Singapore’s Q1 GDP likely slowed, complicating central bank’s task
SINGAPORE – Singapore’s economy is likely to have expanded at a slower pace in the first quarter, posing a challenge for the central bank as it seeks to balance containing persistent inflation with efforts to shore up weakening growth.
Preliminary data due on Friday is seen showing gross domestic product (GDP) expanded 0.6 percent in January-March from a year ago, according to the median forecast of 19 economists in a Reuters poll, due to the weaker external demand.
The city-state’s economy expanded 2.1 percent year-on-year in the fourth quarter of 2022.
Manufacturing, one of the city-state’ main growth engines, has contracted for five consecutive months mainly due to the slowdown in demand for semiconductors globally, along with non-oil domestic exports.
Growth in the services industry is expected to help offset the plunge in manufacturing, analysts said.
“The pickup in visitor arrivals, including from China, will benefit the hospitality and F&B industries. Private consumption also remains supported due to the healthy labor market conditions,” said Selena Ling, head of treasury research and strategy at OCBC.
“Going ahead, the services should still continue to underpin GDP growth in the coming quarters,” she added.
The trade-reliant economy grew 3.6 percent last year, slowing from an 8.9 percent expansion in 2021.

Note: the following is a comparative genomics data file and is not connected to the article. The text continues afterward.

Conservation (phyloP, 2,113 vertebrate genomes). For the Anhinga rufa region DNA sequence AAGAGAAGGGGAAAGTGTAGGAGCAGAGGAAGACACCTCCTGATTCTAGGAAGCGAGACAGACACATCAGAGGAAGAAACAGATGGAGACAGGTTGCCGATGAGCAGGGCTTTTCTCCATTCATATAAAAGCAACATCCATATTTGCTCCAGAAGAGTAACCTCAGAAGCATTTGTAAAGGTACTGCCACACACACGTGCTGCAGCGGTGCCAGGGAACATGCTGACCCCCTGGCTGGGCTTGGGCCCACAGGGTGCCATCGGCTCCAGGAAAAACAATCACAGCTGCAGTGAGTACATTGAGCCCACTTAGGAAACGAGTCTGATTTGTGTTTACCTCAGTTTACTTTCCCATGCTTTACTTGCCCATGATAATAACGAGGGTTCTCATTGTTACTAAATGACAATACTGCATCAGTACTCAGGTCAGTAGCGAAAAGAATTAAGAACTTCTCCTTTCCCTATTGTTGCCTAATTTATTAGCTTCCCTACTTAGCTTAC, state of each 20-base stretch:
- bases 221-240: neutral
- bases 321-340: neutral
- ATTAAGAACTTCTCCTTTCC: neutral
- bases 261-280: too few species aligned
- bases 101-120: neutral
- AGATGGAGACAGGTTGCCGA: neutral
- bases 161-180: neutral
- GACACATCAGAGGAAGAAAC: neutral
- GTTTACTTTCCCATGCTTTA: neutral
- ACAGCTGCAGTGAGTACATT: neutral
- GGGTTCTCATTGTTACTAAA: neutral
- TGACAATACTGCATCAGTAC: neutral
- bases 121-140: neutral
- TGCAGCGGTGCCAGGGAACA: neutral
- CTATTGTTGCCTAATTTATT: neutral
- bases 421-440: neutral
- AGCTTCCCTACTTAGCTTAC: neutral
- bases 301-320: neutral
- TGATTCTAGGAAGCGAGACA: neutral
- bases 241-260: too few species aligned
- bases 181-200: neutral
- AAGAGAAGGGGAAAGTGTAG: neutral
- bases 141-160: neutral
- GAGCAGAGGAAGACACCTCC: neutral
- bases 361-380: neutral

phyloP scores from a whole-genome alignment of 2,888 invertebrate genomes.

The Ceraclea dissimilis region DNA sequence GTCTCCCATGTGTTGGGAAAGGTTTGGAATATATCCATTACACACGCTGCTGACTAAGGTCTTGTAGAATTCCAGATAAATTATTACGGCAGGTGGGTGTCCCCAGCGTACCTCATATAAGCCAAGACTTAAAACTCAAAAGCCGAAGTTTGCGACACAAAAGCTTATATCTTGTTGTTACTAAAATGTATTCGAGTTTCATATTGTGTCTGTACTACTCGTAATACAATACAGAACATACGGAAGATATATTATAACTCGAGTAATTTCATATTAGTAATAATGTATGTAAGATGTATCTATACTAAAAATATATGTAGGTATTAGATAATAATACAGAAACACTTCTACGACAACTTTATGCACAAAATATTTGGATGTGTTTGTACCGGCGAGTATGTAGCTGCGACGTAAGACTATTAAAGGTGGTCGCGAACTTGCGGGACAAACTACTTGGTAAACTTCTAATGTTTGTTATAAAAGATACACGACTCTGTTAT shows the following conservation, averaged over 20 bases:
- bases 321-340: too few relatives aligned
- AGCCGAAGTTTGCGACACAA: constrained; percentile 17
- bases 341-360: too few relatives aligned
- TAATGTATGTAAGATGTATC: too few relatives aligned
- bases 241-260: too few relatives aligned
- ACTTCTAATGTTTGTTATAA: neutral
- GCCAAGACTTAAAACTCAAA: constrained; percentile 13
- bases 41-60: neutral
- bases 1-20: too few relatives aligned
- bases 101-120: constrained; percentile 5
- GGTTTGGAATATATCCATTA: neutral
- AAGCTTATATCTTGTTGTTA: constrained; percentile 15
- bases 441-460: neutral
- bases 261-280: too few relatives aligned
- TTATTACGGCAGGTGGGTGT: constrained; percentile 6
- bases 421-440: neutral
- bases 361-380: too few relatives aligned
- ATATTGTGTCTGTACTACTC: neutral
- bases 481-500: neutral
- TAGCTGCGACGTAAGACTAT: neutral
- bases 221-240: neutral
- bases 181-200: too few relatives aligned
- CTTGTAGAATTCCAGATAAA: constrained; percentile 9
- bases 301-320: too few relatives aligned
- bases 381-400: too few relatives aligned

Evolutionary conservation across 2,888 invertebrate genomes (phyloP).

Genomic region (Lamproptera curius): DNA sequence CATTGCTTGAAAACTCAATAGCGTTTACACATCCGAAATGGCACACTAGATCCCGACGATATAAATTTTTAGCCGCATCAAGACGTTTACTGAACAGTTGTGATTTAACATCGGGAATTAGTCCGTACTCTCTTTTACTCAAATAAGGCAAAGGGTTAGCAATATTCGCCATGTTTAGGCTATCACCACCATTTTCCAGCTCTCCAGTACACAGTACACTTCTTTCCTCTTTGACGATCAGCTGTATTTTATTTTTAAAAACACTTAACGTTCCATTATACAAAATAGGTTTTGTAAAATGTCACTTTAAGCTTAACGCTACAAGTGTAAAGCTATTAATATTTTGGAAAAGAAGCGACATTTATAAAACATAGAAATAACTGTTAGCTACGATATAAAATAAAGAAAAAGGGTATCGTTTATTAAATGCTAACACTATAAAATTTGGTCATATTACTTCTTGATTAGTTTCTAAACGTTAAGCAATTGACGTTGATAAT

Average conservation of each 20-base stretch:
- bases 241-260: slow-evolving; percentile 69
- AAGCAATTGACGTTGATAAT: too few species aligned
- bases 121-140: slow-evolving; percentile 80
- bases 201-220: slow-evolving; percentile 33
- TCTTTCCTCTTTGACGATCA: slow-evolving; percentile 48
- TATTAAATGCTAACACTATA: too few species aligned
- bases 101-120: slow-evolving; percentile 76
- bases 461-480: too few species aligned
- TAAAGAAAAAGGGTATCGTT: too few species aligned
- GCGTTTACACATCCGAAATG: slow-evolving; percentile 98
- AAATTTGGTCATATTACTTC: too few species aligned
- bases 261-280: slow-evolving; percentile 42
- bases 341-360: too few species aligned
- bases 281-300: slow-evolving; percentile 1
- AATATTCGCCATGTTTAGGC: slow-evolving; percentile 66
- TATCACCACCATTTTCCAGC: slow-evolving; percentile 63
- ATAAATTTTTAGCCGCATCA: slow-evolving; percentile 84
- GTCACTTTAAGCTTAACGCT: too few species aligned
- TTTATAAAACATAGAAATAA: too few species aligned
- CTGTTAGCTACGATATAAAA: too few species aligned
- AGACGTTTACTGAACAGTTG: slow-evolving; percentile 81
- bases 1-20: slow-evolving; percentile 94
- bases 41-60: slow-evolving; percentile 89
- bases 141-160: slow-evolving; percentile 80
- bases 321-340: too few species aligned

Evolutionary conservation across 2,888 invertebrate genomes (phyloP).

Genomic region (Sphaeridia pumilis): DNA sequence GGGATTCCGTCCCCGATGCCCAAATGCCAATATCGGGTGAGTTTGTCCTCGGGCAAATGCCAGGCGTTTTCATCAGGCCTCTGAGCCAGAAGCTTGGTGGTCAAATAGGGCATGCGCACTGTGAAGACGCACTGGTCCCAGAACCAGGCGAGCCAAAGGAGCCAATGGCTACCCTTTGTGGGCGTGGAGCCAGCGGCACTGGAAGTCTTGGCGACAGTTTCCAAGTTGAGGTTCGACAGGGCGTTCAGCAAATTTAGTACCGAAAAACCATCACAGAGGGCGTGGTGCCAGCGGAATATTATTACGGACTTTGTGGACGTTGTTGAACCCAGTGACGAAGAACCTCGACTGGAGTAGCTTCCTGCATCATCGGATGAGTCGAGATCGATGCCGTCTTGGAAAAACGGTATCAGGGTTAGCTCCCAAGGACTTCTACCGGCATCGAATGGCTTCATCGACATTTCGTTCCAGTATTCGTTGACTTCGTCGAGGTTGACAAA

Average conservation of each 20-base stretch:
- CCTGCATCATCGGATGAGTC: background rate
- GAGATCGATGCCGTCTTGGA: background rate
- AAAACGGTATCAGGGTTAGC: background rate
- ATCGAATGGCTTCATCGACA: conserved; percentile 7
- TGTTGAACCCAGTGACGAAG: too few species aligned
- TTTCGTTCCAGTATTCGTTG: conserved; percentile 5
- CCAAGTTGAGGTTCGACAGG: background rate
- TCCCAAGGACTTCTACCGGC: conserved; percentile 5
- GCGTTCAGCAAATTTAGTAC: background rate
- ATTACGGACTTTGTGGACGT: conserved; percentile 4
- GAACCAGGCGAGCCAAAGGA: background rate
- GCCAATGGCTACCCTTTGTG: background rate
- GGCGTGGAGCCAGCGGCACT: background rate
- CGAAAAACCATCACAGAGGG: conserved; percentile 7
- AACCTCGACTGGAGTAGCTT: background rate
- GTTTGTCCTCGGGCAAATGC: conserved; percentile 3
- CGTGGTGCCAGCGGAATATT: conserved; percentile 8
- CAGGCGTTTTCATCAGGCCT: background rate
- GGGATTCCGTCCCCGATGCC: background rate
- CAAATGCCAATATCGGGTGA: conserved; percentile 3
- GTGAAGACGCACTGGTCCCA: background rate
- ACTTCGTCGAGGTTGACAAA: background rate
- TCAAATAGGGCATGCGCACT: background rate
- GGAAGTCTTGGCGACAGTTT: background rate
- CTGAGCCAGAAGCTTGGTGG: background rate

The government had projected GDP growth of 0.5-2.5 percent for this year, saying while the growth outlook for aviation- and tourism-related sectors has improved, externally oriented sectors remain weak given the broader slowdown in the global economy.
The gloomy outlook combined with persistent inflation has heightened analyst debate over whether the Monetary Authority of Singapore (MAS) should tighten policy again at its scheduled review, also on Friday.
Singapore’s core inflation has remained at around a 14-year high in recent months at 5.5 percent.
The MAS has said core inflation was likely to stay at about 5 percent for the early part of 2023. The bank has tightened monetary policy five times in a row, the last move being in October 2022.
Six out of the 17 economists polled by Reuters expect the MAS to make no changes to the monetary policy citing the need to bolster economic growth. Others expect the MAS to tighten, but are divided on which levers the bank should adjust.
Singapore removed all of its COVID-19 curbs in February this year and expects the tourism sector to recover to pre-pandemic levels by 2024.